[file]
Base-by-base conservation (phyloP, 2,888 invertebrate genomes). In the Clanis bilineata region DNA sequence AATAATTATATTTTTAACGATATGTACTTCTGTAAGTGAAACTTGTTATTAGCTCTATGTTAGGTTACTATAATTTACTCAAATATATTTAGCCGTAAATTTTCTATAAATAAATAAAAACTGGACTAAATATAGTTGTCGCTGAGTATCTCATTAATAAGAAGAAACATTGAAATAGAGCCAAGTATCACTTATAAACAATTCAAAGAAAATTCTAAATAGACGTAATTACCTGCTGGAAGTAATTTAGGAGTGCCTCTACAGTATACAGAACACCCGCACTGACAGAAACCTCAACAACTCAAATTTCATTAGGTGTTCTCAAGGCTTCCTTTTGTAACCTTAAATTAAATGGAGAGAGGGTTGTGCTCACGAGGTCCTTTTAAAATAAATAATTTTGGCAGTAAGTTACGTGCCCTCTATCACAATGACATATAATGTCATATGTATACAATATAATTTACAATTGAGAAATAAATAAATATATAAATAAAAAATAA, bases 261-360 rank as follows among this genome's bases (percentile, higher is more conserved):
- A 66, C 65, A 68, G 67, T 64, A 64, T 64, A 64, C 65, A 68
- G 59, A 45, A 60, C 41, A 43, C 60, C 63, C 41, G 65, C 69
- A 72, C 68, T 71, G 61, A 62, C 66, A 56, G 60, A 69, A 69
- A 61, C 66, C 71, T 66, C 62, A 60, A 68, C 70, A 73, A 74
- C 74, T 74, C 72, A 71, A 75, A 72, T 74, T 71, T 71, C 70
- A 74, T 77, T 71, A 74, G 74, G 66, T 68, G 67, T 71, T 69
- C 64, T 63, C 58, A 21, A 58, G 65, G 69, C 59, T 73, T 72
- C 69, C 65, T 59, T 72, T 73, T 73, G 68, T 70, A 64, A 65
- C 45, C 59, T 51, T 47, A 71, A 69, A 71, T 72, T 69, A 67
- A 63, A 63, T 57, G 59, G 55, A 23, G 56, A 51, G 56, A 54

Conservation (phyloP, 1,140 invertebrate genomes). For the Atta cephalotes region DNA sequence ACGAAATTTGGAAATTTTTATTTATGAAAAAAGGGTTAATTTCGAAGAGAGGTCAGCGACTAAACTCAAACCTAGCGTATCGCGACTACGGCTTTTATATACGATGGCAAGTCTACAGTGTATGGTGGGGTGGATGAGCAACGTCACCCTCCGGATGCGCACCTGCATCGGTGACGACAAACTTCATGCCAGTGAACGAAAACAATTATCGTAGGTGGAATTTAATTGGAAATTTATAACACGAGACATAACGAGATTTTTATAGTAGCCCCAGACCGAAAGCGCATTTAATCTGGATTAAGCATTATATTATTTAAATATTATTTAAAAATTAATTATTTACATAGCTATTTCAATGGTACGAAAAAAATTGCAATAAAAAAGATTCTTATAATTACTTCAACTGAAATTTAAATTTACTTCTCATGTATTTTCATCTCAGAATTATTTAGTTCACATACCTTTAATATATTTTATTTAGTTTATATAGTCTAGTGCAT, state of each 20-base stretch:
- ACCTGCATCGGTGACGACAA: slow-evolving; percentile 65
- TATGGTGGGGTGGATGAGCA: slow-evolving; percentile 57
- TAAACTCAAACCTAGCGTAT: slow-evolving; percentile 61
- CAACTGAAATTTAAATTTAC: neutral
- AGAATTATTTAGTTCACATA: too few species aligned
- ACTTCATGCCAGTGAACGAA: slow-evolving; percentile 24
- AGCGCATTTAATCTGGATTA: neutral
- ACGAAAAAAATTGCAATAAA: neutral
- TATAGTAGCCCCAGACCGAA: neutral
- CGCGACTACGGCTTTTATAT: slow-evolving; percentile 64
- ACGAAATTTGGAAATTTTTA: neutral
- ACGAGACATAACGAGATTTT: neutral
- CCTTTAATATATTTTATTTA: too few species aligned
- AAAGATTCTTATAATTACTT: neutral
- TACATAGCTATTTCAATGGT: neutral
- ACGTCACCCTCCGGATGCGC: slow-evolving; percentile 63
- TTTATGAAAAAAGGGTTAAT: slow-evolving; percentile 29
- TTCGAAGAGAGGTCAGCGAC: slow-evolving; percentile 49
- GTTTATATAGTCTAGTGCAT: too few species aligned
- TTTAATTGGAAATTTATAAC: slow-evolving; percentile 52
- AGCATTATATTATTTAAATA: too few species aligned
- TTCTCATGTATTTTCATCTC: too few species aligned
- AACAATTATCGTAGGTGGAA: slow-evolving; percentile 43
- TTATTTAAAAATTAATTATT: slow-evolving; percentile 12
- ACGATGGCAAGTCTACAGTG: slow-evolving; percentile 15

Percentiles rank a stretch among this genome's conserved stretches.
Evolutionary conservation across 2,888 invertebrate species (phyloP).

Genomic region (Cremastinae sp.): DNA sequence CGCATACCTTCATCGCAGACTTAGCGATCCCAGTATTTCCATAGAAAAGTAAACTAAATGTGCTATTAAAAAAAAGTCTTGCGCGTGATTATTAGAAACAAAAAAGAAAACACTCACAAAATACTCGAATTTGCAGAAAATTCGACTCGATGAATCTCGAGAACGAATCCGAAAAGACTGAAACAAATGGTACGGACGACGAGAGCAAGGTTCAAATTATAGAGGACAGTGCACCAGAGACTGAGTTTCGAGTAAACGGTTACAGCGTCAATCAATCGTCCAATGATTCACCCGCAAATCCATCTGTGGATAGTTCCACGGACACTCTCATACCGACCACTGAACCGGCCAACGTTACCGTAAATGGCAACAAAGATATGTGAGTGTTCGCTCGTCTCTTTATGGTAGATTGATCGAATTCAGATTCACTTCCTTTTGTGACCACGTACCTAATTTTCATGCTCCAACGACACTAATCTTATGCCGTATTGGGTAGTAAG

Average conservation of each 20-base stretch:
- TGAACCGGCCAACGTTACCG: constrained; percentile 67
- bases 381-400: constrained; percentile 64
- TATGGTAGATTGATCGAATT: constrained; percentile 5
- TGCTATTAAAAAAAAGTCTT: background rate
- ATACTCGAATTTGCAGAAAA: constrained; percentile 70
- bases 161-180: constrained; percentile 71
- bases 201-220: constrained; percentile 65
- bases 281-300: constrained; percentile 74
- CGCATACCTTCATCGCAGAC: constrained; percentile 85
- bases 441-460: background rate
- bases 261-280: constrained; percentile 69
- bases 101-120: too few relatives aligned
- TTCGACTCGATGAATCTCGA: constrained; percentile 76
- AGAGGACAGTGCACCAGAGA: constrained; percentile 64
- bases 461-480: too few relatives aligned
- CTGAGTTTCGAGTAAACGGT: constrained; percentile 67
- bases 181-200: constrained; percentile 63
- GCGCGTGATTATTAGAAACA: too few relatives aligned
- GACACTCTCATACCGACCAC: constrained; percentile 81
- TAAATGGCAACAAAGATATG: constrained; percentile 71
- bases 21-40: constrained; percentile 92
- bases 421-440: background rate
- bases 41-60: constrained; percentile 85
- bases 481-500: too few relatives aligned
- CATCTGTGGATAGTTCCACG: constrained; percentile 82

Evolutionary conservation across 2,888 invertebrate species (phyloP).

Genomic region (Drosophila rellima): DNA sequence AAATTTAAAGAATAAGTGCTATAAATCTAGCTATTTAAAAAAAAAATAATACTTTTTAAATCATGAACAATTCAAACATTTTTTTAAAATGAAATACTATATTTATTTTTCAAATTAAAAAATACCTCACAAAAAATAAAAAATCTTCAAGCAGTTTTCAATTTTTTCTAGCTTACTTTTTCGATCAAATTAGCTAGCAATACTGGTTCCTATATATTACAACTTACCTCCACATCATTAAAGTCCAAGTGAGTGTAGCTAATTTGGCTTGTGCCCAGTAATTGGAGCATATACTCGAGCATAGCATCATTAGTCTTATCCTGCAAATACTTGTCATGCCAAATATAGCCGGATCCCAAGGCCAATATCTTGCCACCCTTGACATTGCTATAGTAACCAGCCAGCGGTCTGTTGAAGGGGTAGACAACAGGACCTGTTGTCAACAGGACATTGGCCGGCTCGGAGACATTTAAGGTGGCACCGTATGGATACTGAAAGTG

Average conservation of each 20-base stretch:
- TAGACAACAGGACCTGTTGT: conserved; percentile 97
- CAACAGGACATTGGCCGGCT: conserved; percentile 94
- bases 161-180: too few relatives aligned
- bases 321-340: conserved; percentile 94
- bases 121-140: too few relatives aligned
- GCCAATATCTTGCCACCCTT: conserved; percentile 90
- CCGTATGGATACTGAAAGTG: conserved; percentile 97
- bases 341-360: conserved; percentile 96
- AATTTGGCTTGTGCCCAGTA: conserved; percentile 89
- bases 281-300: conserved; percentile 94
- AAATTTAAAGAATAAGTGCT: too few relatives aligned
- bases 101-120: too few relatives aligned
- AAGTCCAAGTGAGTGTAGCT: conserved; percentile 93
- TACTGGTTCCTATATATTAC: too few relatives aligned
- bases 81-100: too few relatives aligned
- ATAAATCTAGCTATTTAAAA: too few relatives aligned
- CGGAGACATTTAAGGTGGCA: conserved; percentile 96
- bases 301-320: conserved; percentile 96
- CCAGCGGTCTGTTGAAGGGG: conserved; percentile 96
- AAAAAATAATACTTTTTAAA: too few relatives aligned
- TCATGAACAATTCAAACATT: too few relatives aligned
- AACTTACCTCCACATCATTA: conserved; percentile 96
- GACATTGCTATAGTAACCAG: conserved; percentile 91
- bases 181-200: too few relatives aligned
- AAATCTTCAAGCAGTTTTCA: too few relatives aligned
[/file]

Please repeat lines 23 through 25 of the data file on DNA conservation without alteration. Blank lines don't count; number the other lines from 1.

- ACGAAATTTGGAAATTTTTA: neutral
- ACGAGACATAACGAGATTTT: neutral
- CCTTTAATATATTTTATTTA: too few species aligned